Jagdeep Kapoor, the Head of Chancery, High Commission of India in Lagos, on Thursday announced his government’s plans to encourage Nigerian farmers to plant more pulses that would be exported to India.
Kapoor told the News Agency of Nigeria in Lagos that the initiative would create a source of income for Nigerian farmers, as well as ensure steady flow of the produce to India.
The Indian Official said that the project would be a priority in India and Nigeria’s 2017 Civil Aviation and Agriculture Cooperation Agreements, that would soon be formalised by both governments.
Kapoor said: “Nigeria and India’s fresh areas of cooperation in 2017 would focus mostly on the signing of the Civil Aviation and Agriculture Agreements, that would soon be formalised by our two governments.
“And as soon as this agreements are signed, we would swing into action in ensuring their immediate implementation.
“We believe that the development of Nigeria’s agriculture sector would fast-track Nigeria’s economy into a ‘fix quick mould’.
“We believe that the development of Nigeria’s agricuture sector would be a quick way to fix Nigeria’s economy. We are really trying to cooperate with Nigeria in the development of her agriculture.
The Indian official announced his government’s readiness to encourage Nigerian farmers to plant pulses (dal) that would be largely exported to India for industrial and household consumption.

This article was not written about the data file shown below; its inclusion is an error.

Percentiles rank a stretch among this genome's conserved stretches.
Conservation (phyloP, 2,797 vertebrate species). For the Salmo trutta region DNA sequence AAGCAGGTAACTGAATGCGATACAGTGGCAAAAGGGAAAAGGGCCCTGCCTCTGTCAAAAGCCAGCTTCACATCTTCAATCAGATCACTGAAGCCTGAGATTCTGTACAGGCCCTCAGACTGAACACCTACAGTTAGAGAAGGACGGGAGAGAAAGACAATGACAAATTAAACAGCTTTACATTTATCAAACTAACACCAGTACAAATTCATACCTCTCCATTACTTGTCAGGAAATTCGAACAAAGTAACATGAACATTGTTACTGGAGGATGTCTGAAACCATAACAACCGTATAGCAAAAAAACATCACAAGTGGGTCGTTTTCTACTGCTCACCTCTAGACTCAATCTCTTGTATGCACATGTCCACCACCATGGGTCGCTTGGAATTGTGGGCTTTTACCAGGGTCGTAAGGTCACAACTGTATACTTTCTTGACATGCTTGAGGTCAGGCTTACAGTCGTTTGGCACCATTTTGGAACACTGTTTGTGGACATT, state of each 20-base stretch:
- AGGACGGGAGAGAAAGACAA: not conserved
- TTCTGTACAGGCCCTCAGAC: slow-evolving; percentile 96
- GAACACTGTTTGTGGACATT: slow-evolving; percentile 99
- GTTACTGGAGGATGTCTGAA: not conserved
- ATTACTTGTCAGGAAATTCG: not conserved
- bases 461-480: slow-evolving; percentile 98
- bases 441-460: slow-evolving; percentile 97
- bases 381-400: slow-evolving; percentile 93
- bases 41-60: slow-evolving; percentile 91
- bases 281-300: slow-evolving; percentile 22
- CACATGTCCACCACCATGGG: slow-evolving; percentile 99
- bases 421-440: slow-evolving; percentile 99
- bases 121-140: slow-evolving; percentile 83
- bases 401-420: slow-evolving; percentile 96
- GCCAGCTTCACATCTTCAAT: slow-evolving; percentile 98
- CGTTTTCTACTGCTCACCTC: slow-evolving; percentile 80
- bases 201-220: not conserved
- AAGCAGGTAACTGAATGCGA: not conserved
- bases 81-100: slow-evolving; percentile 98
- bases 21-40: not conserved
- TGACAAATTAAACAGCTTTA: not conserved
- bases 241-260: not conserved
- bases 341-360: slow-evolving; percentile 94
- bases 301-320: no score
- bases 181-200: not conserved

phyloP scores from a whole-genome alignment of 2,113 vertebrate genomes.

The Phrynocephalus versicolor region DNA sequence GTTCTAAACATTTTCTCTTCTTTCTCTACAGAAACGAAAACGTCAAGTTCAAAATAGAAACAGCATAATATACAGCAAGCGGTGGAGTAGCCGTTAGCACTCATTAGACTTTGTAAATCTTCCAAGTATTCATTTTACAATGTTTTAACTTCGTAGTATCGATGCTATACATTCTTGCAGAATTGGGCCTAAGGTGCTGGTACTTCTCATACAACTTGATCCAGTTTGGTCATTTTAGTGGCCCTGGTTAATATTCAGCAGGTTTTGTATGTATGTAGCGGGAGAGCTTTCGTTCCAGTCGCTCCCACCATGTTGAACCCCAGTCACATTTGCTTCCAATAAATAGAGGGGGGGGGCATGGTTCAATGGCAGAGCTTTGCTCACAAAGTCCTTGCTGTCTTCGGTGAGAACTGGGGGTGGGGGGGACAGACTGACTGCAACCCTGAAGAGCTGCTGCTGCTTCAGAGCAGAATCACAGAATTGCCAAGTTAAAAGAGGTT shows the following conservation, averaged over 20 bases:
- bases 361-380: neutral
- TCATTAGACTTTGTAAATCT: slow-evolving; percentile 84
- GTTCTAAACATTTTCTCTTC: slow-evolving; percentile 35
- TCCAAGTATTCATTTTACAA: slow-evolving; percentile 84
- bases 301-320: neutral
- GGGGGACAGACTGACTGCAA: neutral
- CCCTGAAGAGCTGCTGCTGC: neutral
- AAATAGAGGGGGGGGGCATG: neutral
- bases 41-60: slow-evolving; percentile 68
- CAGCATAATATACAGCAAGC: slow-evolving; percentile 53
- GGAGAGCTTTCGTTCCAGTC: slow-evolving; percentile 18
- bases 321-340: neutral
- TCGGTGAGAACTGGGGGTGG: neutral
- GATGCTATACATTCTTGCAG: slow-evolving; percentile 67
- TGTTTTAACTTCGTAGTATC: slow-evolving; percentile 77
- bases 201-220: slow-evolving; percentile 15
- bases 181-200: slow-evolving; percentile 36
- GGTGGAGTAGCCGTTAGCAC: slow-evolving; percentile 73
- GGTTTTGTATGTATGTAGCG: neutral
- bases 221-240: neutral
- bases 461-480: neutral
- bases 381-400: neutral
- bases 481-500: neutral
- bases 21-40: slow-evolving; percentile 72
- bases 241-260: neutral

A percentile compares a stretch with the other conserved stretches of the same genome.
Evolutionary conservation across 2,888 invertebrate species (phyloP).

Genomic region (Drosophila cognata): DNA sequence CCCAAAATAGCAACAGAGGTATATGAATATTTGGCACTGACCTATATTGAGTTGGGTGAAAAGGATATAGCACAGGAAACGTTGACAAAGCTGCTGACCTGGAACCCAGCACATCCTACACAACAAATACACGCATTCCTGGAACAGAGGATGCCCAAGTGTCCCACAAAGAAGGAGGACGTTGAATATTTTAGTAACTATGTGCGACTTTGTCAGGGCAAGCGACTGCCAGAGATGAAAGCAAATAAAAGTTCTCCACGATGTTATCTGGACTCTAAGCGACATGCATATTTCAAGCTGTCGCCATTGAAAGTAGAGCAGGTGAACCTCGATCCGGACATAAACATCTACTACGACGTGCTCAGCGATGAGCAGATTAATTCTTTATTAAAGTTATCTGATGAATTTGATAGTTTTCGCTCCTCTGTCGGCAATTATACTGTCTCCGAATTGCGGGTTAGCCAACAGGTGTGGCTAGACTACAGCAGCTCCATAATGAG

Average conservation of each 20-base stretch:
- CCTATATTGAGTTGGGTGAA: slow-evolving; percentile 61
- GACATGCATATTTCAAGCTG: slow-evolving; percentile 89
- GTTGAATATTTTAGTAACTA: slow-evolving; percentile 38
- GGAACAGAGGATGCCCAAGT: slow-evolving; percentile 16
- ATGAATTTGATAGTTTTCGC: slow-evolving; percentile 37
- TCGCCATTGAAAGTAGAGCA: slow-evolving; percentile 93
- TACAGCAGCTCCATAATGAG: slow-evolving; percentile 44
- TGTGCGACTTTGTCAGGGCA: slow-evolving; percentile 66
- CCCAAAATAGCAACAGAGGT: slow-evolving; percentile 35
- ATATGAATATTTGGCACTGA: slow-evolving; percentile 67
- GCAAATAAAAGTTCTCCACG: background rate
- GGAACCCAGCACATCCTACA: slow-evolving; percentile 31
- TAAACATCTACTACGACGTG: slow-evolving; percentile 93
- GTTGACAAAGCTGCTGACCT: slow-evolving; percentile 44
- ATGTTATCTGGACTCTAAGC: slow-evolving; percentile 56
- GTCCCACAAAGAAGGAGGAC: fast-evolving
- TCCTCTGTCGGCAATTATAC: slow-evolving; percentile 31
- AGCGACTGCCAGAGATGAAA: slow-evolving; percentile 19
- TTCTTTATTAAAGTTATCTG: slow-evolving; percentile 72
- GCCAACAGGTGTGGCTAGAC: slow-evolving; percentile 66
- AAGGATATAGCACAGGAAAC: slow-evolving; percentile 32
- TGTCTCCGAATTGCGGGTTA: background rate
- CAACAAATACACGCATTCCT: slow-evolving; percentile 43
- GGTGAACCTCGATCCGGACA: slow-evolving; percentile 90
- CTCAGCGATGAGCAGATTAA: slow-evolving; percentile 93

Kapoor listed such pulses to include dry beans, dry broad beans, dry peas, chickpeas, cow peas, pigeon peas, lentils, Bambara beans, vetches, lupins and pulses nes.
The Head of Chancery said that there was currently a growing demand for pulses in India and that Nigerian soil was rich for planting and production of the leguminous crops.
Kapoor said that his government would be sending some Indian farmers to Nigeria to support Nigerian farmers in the planting of the crops.
He said: “We are going to be encouraging Nigerian farmers to plant pulses that are currently needed in large quantities in India. And India is a ready market for these crops today.
“We know how much Nigerian soil is really good for the planting of these highly-needed crops in India.
“We strongly believe that the planting of these crops in Nigeria would make Indians have more supply of pulses, generate income that would encourage more young Nigerians into planting these crops for export.”